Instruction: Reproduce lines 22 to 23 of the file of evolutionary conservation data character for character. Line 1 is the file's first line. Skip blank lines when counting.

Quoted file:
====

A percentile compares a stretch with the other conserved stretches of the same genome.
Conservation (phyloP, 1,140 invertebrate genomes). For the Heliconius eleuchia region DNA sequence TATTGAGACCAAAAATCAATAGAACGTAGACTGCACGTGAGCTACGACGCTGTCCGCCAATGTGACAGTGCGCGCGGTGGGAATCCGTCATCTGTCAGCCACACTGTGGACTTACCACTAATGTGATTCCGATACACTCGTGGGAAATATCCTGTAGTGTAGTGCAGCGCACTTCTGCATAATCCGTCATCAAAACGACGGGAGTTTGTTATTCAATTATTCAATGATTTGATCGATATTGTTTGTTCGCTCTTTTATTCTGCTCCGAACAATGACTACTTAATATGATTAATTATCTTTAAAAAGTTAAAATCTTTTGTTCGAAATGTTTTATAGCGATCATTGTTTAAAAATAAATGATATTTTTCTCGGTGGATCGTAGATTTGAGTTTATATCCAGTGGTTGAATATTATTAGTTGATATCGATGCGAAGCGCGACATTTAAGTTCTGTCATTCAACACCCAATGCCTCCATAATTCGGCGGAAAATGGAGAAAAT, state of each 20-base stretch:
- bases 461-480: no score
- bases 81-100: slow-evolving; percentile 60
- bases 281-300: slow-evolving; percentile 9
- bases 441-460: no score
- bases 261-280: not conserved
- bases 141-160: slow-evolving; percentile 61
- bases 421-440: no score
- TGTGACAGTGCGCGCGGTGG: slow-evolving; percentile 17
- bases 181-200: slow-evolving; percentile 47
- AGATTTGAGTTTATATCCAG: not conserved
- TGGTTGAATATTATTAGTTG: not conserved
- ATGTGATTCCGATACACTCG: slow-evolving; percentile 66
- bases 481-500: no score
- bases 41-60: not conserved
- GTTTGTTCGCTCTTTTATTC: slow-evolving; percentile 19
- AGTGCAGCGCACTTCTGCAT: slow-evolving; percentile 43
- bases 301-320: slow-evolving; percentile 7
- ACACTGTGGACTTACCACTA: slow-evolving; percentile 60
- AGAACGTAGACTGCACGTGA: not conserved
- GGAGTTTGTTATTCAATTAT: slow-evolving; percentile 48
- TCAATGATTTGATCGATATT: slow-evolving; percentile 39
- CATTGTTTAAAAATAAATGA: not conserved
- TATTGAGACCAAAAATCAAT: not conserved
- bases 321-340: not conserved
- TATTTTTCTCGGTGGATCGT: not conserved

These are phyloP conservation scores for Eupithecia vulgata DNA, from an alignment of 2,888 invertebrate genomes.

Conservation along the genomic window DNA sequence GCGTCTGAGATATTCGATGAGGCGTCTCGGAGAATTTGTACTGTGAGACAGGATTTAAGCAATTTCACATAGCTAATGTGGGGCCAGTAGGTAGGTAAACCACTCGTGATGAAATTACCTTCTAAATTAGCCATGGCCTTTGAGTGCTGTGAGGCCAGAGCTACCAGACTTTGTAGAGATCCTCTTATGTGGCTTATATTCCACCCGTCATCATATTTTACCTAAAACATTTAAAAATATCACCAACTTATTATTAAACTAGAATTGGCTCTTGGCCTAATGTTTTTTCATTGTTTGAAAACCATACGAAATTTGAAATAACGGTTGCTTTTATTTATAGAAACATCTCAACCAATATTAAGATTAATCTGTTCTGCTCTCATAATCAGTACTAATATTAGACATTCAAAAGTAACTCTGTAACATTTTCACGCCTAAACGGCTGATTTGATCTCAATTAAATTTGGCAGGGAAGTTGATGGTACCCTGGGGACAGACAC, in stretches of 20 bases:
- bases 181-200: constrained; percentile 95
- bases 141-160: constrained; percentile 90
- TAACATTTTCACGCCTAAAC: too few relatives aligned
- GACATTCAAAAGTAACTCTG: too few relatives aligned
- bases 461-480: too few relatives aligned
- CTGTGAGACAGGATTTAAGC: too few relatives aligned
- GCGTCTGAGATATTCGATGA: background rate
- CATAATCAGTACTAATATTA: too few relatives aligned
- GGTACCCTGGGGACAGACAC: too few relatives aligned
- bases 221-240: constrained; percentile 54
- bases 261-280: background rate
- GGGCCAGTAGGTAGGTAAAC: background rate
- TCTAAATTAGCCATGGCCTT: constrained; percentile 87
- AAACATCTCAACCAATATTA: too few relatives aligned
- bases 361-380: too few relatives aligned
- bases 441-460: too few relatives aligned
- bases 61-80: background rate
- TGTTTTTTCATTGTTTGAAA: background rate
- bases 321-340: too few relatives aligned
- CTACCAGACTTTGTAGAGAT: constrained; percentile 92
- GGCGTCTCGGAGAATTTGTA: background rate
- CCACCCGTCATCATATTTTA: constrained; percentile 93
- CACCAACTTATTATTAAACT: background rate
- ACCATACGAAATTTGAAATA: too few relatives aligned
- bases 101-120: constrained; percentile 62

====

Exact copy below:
- GGAGTTTGTTATTCAATTAT: slow-evolving; percentile 48
- TCAATGATTTGATCGATATT: slow-evolving; percentile 39